- Merger with Continental has hurt United's focus, analyst says
- Growth overseas has helped boost Delta's traffic figures
Delta Air Lines Inc. passed United Continental Holdings Inc. to become the second-largest airline in the U.S., topping its rival for the first time since a series of mergers transformed the industry landscape.
Delta now sits behind only American Airlines Group Inc. as the country’s biggest carrier by traffic, a common gauge of carrier size, according to the airlines. Some of Delta’s gain may be chalked up to challenges United in its merger with Continental Airlines, said Adam Hackel, an associate analyst at Sterne Agee CRT.
“The reality is, Delta offers better service and a better product than United,” Hackel said. “My first thought was people probably prefer to fly Delta now.”
United recorded 208.6 billion revenue passenger miles, an industry yardstick of traffic that multiplies the number of passengers by the distance flown, the company said in a statement Monday. Delta recorded 209.6 billion revenue passenger miles in 2015, the Atlanta-based carrier said last week.
Airline traffic is a common way to measure size. Others include revenue and passenger count.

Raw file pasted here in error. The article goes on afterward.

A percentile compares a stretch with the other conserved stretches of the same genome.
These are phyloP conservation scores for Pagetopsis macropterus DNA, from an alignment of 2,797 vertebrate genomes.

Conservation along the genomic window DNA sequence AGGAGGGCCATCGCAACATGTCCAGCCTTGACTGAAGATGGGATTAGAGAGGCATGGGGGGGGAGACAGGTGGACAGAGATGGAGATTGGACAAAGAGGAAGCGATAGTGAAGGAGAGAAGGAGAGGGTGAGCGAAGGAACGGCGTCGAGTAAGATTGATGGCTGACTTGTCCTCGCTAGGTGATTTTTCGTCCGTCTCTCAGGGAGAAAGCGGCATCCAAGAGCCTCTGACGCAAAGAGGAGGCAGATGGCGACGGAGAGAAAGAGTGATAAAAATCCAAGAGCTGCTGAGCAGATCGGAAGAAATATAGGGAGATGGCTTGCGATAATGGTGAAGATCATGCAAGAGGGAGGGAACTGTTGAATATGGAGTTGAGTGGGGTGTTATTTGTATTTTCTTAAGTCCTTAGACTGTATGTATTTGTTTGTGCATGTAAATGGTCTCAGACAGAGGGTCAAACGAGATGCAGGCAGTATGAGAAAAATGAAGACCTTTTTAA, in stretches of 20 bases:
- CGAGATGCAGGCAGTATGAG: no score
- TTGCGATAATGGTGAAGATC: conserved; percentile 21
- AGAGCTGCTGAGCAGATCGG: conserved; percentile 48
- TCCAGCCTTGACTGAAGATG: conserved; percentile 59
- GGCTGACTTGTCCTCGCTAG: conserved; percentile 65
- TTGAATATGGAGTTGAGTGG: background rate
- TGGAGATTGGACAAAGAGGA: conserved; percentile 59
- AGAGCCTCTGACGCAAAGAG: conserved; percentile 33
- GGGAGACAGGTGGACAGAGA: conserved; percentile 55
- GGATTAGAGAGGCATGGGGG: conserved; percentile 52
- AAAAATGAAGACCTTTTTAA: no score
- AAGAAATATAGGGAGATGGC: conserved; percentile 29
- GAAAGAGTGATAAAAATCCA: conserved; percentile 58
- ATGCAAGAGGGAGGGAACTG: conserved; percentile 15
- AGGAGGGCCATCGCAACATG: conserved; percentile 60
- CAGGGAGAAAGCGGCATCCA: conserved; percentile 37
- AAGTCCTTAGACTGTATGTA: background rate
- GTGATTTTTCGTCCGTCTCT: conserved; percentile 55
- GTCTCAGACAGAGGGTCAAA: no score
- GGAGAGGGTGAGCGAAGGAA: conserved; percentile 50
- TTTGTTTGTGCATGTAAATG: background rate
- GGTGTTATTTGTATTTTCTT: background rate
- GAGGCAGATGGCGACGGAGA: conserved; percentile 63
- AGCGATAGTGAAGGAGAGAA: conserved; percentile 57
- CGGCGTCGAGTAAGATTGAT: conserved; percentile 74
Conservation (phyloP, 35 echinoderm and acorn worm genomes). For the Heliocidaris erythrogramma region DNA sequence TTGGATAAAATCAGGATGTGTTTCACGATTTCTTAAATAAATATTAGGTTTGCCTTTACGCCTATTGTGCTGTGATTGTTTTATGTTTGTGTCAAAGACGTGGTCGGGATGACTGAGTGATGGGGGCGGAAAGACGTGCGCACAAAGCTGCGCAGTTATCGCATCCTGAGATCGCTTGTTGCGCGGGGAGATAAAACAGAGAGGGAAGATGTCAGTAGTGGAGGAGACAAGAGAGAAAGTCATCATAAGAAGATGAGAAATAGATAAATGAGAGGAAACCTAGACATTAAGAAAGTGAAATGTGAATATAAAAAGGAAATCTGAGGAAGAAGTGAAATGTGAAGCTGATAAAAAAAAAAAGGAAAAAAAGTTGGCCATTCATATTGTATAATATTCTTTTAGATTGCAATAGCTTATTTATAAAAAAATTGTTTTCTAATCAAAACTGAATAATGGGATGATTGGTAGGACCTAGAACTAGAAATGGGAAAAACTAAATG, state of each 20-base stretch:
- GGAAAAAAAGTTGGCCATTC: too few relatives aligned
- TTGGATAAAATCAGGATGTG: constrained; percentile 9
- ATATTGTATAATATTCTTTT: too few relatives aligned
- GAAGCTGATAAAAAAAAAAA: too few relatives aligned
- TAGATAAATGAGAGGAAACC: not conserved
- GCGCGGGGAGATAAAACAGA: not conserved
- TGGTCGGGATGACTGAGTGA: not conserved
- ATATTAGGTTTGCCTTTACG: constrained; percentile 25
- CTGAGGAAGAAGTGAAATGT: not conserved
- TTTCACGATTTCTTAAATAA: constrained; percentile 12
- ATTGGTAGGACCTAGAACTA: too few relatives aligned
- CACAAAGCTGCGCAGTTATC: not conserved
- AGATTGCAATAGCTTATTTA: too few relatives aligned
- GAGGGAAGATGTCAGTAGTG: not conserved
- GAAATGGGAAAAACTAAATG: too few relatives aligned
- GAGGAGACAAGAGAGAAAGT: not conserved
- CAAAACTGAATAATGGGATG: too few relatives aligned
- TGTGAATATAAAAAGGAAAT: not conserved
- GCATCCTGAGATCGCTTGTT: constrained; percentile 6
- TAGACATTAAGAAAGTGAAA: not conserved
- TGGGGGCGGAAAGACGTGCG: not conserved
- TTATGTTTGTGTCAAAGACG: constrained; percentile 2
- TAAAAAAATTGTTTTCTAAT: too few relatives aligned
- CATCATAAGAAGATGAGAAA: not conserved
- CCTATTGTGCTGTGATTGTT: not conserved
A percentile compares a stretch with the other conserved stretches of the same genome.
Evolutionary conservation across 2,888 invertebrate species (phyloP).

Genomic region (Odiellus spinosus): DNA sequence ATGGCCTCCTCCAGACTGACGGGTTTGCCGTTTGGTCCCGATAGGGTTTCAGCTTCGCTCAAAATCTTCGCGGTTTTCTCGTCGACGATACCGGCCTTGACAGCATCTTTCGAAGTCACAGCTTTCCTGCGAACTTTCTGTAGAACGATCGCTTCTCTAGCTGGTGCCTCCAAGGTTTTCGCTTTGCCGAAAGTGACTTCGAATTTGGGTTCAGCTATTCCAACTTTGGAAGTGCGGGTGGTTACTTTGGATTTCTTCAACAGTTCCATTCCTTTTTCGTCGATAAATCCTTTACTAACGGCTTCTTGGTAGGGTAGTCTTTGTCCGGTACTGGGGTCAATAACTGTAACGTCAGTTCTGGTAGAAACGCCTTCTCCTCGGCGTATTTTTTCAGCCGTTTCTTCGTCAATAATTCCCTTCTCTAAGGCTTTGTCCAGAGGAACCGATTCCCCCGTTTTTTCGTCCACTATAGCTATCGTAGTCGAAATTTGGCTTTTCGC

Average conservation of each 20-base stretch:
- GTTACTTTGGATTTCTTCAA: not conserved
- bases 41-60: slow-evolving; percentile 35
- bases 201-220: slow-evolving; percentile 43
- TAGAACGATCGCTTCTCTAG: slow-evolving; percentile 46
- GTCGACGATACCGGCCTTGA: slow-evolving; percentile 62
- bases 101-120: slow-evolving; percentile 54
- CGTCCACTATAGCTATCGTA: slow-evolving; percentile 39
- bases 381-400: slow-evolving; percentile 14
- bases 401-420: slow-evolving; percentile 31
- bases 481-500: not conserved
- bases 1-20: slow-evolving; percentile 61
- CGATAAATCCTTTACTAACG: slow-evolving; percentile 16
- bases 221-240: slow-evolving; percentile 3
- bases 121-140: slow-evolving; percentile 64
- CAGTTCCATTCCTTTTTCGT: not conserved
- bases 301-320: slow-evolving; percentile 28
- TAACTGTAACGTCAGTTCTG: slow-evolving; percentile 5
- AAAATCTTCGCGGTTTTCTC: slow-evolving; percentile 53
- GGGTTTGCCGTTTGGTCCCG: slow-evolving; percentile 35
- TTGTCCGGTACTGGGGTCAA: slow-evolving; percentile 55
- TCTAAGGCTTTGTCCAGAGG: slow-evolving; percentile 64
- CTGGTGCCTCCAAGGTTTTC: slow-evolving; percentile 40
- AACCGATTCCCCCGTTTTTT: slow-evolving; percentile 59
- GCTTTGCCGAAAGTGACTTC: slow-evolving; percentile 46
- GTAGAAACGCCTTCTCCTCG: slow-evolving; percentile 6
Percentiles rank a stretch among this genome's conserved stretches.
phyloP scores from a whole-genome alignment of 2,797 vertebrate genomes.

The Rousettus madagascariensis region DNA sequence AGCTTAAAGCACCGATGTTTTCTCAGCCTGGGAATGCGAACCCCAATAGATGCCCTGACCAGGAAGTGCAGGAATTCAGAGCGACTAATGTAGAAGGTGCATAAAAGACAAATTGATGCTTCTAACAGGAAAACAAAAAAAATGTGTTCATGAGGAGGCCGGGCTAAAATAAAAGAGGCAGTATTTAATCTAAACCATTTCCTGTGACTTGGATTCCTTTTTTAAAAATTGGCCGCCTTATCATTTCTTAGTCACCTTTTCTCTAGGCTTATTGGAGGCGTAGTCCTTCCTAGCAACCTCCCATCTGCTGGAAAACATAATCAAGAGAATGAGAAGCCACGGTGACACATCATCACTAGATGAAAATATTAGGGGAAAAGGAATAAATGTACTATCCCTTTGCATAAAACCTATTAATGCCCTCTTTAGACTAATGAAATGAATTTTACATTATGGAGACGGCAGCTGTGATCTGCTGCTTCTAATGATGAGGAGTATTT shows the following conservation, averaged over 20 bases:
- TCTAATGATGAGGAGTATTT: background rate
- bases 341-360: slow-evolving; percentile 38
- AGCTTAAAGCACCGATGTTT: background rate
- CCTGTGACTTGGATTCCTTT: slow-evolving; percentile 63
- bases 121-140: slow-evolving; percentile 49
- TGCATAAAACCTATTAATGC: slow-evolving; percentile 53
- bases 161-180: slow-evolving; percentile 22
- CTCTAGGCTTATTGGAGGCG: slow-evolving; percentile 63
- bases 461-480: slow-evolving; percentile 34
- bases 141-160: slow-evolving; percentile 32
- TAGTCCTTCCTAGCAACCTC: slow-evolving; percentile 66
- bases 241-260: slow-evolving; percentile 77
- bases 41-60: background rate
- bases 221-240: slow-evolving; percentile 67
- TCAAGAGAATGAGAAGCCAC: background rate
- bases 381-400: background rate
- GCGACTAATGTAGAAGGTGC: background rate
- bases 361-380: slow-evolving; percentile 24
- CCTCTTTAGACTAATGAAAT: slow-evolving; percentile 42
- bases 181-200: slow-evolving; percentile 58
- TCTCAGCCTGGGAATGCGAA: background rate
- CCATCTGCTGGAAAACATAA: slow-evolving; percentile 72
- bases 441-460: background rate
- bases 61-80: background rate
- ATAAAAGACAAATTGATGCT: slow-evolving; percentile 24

United also said that revenue from each seat flown a mile, a key measurement of airlines, fell more than anticipated in the fourth quarter. The unit revenue dropped by as much as 6.25 percent, more than the previous projection of no more than 6 percent.
American hasn’t released its traffic for December or all of 2015, although it appeared poised to keep its lead. Through November, the airline had recorded 204.7 billion revenue passenger miles.
Representatives for United and Delta didn’t immediately respond to requests for comment.
Delta’s growth at home and abroad in such places as Brazil may have given it an edge over United, Raymond James Financial analyst Savanthi Syth said in September as Delta was gaining ground. Since traffic is calculated with flight distance, growth overseas can bump up an airline’s standing, she said.
While United recorded gains in on-time performance last year, the carrier continues to grapple with the aftermath of its 2010 merger with Continental, Hackel said. The new airline has faced several computer glitches that grounded flights and contended with persistent labor hurdles, such as failing to bring flight attendants of the separate carriers under a single contract.
United has wanted to expand in China and elsewhere but is “still not in a position to do that,” he said. Delta’s smooth merger with Northwest Airlines in 2008, by contrast, probably allowed it to build a new hub for Asian flights in Seattle, he said.